Democrats and Republicans celebrate election wins in New Hampshire and across the country

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New Hampshire Democrats and Republicans are finding reason to celebrate Tuesday’s municipal election results. Major parties are hoping that the results statewide and nationwide bode well for them in 2022. In Portsmouth, small business owner Joanna Kelley just made history as as the first woman of color to be elected deputy mayor of the city and, possibly, in the history of the state. “To me that really means New Hampshire is what I always knew it was,” Kelley said. “It’s a place that welcomes everyone. That if you try hard enough, you’re dedicated enough, you can make a difference here.” Kelley and Portsmouth Mayor-elect Deaglan McEachern have won two of the Democrats’ many victories in municipal races across the state, including the re-election of Mayor Joyce Craig in Manchester. “We have elected more Democratic mayors than ever before, and the number of city councilors and school board members and all kinds of other positions,” said Ray Buckley, chairman of the New Hampshire Democratic Party. “It was just a great night to be a Democrat in New Hampshire.” But Republicans were also optimistic Wednesday and optimistic for 2022, based on mayors’ victories in Keene and Rochester, the decisive victory for the GOP governor in Virginia and much closer than expected. is an earthquake that creates a tsunami for 2022 in the future, and we are going to see a red tsunami that we have never seen, ”said Steve Stepanek, chairman of the New Hampshire Republican Party. “I think we could move past what happened in 2010.” It’s a rare day after an election where both major parties feel pretty good about themselves and downplay the importance of the good things that happened to their opponents. For those who have won races, it is time to get down to business in a very difficult environment. “We have our work cut out for us in New Hampshire generally,” Kelley said. “We have a huge housing shortage, we have an aging population. We really have to work on being progressive in the way we approach these issues and bring people into the state.”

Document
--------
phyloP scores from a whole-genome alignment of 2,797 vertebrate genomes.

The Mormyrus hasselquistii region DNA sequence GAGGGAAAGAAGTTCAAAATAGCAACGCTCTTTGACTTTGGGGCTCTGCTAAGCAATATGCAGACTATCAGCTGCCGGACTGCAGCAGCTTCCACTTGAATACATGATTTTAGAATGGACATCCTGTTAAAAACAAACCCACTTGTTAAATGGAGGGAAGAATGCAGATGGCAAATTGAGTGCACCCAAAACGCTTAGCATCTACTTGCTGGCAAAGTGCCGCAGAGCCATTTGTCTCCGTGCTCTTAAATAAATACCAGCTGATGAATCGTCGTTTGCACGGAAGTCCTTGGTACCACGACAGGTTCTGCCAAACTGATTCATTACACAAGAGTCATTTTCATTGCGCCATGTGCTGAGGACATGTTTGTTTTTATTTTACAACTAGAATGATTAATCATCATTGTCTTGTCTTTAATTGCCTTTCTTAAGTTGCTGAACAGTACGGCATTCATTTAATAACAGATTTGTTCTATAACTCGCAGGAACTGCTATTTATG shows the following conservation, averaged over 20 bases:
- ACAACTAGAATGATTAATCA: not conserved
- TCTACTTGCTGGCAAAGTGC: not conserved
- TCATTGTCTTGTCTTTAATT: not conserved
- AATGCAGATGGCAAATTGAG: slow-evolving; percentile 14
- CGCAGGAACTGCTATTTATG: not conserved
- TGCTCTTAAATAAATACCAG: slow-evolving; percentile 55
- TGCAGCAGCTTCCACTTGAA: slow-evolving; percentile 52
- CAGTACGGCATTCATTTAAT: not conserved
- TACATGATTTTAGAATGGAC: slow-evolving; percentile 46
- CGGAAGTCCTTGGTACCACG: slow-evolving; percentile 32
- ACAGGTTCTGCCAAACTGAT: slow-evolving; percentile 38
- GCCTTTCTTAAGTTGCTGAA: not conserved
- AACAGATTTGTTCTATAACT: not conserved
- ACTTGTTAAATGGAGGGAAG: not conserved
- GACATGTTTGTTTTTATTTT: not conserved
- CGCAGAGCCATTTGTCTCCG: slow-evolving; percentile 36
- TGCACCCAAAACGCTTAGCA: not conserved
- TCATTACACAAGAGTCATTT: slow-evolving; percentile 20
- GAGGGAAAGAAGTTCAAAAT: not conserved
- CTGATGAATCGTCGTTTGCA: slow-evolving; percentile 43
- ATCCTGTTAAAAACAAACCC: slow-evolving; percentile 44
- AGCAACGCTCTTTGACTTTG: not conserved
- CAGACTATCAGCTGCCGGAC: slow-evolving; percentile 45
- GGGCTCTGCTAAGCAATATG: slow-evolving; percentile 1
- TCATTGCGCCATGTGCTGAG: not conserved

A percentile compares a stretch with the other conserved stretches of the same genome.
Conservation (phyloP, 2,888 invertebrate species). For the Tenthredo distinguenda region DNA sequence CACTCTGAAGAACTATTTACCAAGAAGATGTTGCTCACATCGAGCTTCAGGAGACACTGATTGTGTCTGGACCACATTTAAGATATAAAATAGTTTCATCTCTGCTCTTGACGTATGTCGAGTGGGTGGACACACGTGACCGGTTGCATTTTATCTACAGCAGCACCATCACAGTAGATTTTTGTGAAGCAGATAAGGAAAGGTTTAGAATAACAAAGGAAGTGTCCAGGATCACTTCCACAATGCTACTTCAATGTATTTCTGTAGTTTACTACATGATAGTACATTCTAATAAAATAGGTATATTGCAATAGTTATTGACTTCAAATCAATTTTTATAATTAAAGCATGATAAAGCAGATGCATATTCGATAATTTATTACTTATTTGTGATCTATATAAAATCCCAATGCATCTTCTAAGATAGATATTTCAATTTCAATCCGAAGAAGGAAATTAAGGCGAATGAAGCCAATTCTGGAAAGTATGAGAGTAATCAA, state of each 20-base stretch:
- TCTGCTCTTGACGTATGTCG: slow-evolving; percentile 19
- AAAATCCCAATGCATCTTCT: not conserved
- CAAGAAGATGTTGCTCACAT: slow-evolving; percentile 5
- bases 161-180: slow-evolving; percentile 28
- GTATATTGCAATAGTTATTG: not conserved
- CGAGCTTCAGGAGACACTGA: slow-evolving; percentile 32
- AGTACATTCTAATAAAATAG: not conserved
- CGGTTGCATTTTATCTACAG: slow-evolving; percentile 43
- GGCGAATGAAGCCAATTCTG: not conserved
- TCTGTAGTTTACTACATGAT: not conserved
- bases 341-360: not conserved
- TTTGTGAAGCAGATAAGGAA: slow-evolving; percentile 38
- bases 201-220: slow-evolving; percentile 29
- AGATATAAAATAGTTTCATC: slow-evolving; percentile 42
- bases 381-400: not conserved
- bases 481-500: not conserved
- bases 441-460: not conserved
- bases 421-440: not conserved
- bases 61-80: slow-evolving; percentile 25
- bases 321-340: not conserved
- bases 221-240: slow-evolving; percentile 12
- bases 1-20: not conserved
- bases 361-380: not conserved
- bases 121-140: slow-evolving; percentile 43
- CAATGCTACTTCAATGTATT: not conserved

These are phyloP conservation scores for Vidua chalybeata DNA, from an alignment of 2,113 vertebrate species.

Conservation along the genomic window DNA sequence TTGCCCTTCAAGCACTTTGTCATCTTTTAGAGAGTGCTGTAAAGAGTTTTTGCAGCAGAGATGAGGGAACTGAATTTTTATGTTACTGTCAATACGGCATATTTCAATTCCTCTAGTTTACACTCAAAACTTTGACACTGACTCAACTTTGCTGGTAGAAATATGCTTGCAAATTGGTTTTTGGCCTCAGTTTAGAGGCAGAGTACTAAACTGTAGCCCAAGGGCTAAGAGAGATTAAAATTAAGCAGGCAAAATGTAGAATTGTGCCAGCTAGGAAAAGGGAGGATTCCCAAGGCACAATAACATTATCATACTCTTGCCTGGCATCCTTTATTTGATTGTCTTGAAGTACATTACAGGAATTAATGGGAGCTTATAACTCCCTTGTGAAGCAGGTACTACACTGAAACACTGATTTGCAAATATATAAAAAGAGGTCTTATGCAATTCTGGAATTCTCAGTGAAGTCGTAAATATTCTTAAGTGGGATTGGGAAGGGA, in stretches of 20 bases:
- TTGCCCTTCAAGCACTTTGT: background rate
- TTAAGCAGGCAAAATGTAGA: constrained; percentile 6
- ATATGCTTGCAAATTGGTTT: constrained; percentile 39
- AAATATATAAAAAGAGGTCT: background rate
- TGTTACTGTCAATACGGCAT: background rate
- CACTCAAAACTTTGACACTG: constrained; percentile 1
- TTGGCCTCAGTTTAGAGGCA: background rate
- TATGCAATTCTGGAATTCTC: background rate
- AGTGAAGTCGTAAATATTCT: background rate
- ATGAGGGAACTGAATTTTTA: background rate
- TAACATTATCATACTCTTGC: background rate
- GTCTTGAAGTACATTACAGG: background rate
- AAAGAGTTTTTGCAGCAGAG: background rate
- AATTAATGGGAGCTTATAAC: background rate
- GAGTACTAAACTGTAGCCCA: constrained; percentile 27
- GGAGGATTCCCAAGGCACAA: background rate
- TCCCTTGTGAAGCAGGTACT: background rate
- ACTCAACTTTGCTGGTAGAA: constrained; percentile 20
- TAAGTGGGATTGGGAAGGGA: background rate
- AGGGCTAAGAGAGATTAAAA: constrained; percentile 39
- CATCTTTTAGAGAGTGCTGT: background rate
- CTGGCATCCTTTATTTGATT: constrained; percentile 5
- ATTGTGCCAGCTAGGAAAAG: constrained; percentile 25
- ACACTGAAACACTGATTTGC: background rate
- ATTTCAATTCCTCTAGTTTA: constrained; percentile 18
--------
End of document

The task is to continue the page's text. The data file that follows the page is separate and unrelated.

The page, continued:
New Hampshire Democrats and Republicans are finding reason to celebrate Tuesday’s municipal election results.

Major parties hope the results statewide and nationwide bode well for them in 2022.

In Portsmouth, small business owner Joanna Kelley just made history as the city’s first deputy mayor and, arguably, in state history.

“To me that really means New Hampshire is what I always knew it was,” Kelley said. “It’s a place that welcomes everyone. That if you put in enough effort, you are dedicated enough, you can make a difference here.”

Kelley and Portsmouth Mayor-elect Deaglan McEachern have won two of the Democrats’ many victories in municipal races across the state, including the re-election of Mayor Joyce Craig in Manchester.

“We have elected more Democratic mayors than ever before, and the number of city councilors and school board members and all kinds of other positions,” said Ray Buckley, chairman of the New Hampshire Democratic Party. “It was just a great night to be a Democrat in New Hampshire.”

But Republicans were also optimistic Wednesday and optimistic for 2022, based on mayors’ victories in Keene and Rochester, the decisive victory for the GOP governor in Virginia and a much tighter-than-expected governor’s race in New Jersey. .

“What we saw last night is an earthquake that creates a tsunami for 2022 in the future, and we are going to see a red tsunami that we have never seen,” said Steve Stepanek, president of the New Hampshire Republican Party. . “I think we could surpass what happened in 2010.”

It’s a rare day after an election where both major parties feel pretty good about themselves and downplay the importance of the good things that happened to their opponents. For those who have won races, it is time to get down to business in a very difficult environment.

“We have our work cut out for us in New Hampshire generally,” Kelley said. “We have a huge housing shortage, we have an aging population. We really have to work on being progressive in the way we approach these issues and bring people into the state.”


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